Had he felt the need to play Villa at the Confederations Cup, he would have surely done so because he has the utmost confidence in his team but it is clear that Villa, Torres or the two of them will be called upon to lead La Furia Roja next year, given the trust that Del Bosque has shown in them in the past.
Trust that was strangely lacking at Barcelona.
For years to come, many will pick apart and dissect Barcelona’s 4-0 humbling at the Allianz Arena in the Champions League semi-finals by Bayern Munich.
Despite Lionel Messi not being at the peak of his powers because he was carrying an injury, Tito Vilanova decided to keep Villa on the bench, only bringing him on with seven minutes left on the clock, but which time the game had long been put to bed and the tie all but decided. Did Vilanova not trust him when his team primary source of goals was not performing at his optimum best?
Villa of course played all 90 minutes up front in the return fixture, but by then, there was little he could do to influence proceedings. Indeed, Barcelona’s body language in that game suggested that they felt that that game had been lost even before it had begun.
At Atletico, there will be little doubt as to who will play up front. Villa’s move to the Vicente Calderon is one that is most agreeable for both parties. The 31-year-old has been brought in as a replacement for Radamel Falcao and will once again be able to showcase the deadly goal scoring talents that persuaded Barcelona to buy him in the first place.
Villa had to sacrifice much positionally when he moved to Barcelona and he is about to re-inherit what is rightfully his.
There are those who might suggest that Atletico is too far a step down for the striker, but that is far from the truth. The Mattress Makers will be playing in Europe next season and with the money they have received from the sale of Falcao, which will be substantial despite a lot of it going to a third party, they will surely be reinforcing their squad before the next season begins.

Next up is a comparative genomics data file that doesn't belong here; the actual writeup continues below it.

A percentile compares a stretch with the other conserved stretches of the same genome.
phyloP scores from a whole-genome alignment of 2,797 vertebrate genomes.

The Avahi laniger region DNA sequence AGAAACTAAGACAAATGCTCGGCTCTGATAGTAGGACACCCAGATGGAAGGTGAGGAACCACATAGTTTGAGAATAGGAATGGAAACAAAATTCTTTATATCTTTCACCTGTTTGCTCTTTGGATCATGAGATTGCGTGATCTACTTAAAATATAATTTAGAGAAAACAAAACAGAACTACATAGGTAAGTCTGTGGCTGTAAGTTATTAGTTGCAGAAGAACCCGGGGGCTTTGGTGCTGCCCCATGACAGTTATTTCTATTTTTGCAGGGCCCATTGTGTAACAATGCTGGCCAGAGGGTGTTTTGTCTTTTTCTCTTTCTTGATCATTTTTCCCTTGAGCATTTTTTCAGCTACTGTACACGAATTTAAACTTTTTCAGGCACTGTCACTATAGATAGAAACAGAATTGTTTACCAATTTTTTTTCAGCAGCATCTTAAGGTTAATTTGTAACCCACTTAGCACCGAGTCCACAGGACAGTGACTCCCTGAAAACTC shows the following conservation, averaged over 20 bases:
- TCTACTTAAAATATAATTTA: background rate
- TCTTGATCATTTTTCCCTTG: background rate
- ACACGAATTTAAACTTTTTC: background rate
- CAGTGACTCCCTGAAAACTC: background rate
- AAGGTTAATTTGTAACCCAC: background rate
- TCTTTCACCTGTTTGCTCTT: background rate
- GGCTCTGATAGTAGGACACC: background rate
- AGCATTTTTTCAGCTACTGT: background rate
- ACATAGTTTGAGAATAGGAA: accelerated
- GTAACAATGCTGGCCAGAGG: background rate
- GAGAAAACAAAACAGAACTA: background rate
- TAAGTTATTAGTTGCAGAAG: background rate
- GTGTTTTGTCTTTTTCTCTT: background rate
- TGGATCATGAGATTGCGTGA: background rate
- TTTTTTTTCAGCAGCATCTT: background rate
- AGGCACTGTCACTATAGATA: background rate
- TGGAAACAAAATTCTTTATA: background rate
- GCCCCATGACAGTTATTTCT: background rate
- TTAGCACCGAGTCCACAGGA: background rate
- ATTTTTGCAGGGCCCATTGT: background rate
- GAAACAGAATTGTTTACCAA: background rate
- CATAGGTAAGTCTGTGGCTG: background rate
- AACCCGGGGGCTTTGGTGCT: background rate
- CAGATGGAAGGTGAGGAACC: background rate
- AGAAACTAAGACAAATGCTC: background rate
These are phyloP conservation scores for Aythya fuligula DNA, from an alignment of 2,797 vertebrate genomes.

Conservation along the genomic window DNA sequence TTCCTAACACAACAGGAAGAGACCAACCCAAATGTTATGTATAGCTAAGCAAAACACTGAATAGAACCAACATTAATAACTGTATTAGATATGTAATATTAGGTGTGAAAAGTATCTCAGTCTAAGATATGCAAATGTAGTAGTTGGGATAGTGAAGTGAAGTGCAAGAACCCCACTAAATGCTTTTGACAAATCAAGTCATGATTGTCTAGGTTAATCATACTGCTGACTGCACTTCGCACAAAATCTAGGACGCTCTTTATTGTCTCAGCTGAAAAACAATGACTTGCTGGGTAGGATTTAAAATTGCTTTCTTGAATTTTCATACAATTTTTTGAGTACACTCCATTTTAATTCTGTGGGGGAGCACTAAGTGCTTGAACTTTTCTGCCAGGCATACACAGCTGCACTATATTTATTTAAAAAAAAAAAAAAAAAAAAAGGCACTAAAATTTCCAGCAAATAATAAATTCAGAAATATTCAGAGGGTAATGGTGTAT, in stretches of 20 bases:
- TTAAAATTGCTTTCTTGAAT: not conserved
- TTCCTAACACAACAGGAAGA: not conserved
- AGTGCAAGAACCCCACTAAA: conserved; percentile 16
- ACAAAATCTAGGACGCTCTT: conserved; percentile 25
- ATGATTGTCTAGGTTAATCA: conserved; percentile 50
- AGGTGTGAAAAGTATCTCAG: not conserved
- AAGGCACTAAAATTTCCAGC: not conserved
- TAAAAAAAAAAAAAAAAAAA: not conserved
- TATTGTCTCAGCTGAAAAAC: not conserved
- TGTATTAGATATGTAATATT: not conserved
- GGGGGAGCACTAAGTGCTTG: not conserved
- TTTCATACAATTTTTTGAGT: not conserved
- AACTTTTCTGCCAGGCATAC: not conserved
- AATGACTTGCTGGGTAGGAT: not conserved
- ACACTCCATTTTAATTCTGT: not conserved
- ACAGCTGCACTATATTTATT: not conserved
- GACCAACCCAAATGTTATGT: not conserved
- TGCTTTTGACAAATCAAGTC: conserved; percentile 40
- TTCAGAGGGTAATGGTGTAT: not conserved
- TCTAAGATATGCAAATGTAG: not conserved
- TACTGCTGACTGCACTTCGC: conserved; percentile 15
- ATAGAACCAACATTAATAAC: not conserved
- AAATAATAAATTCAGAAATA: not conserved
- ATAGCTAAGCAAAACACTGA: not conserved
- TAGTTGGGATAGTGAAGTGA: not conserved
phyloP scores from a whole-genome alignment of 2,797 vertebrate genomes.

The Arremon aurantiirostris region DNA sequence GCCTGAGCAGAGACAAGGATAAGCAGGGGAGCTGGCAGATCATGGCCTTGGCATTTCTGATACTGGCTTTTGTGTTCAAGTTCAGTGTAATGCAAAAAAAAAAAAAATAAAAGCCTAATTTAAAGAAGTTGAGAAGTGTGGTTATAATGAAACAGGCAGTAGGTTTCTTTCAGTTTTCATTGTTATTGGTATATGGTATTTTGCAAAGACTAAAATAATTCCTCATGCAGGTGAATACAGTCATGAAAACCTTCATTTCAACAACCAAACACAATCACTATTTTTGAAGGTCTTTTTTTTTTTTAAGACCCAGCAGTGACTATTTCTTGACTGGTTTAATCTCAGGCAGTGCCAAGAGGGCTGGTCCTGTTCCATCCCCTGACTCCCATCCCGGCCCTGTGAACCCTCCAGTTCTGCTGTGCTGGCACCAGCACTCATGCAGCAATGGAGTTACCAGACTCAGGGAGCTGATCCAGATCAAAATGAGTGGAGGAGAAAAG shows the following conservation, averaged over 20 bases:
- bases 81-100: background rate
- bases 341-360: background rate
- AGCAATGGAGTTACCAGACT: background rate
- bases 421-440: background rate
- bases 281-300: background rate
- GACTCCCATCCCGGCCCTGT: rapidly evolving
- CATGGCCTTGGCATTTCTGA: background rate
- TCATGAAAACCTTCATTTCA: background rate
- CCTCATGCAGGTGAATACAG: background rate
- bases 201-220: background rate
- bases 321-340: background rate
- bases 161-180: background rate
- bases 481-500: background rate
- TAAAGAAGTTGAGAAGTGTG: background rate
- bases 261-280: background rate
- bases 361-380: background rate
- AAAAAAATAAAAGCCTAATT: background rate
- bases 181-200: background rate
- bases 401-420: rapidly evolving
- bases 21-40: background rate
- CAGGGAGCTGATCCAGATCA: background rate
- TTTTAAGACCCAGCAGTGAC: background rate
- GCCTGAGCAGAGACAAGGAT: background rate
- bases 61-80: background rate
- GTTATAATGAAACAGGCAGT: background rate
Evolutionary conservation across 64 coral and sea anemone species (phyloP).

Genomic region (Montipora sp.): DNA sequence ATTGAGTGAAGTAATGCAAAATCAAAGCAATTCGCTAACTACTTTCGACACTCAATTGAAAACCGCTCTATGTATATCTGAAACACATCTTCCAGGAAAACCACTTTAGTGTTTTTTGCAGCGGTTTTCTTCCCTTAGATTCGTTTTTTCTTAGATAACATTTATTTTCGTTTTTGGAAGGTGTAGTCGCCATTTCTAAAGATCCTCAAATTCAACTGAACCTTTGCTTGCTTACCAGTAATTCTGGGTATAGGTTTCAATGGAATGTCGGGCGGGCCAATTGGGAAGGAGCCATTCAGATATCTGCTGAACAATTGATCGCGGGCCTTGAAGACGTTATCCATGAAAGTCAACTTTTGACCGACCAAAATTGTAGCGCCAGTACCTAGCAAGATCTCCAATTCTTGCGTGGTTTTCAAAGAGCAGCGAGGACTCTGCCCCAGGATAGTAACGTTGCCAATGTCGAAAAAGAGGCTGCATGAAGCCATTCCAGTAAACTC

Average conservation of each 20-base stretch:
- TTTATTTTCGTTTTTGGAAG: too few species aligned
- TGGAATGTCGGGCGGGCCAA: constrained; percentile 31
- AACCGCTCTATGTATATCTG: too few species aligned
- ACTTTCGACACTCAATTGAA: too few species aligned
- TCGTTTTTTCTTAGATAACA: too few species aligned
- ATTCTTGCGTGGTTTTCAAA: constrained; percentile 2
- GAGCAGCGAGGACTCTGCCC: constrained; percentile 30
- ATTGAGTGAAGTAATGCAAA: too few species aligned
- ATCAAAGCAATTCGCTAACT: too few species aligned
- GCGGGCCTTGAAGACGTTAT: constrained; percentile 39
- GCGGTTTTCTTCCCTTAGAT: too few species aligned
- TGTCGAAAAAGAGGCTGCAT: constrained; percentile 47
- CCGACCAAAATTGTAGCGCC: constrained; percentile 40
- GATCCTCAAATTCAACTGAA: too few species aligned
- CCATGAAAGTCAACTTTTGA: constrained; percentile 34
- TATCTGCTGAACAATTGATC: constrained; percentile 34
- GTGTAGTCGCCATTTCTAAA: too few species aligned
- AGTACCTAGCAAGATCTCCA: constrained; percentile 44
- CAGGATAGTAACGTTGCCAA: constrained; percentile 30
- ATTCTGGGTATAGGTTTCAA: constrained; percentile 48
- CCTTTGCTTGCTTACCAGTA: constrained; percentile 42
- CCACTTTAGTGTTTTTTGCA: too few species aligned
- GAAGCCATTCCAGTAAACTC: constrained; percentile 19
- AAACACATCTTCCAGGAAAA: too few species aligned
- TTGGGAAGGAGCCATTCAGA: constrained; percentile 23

There is much talent already present in Villa’s new club in the form of Arda Turan, Cristian Rodriguez, Raul Garcia, Adrian Lopez, Diego Godin, Filipe Luis, Tiago Mendes and Emiliano Insua and Los Rojiblancos have already drafted in several new players.
Winger Pizzi, midfielder Ruben Micael and experienced defender Martin Demichelis are some of the new arrivals in the Spanish capital and will surely help in Atletico building on a very successful season that saw them win the Copa del Rey in the backyard of their bitter rivals Real Madrid.
Villa is about to rediscover the basic joys one receives when playing at the top of one’s game. He has said that one of the reasons he moved to Atletico was because of the presence of Diego Simeone, the man who has transformed Real Madrid’s rivals from relegation battlers to a Champions League club and with an on-song Villa in a red and white striped shirt, will ensure that his purchase has been a very sound investment indeed.
David Villa’s club record of 282 goals in 571 games (or a goal every two games) is a testament to his prowess and someone with the excellent finishing ability that he possesses is surely going to be very happy at Atletico because he will be doing there what he does best.
Scoring goals for fun: an event Villa is looking forward to with great excitement.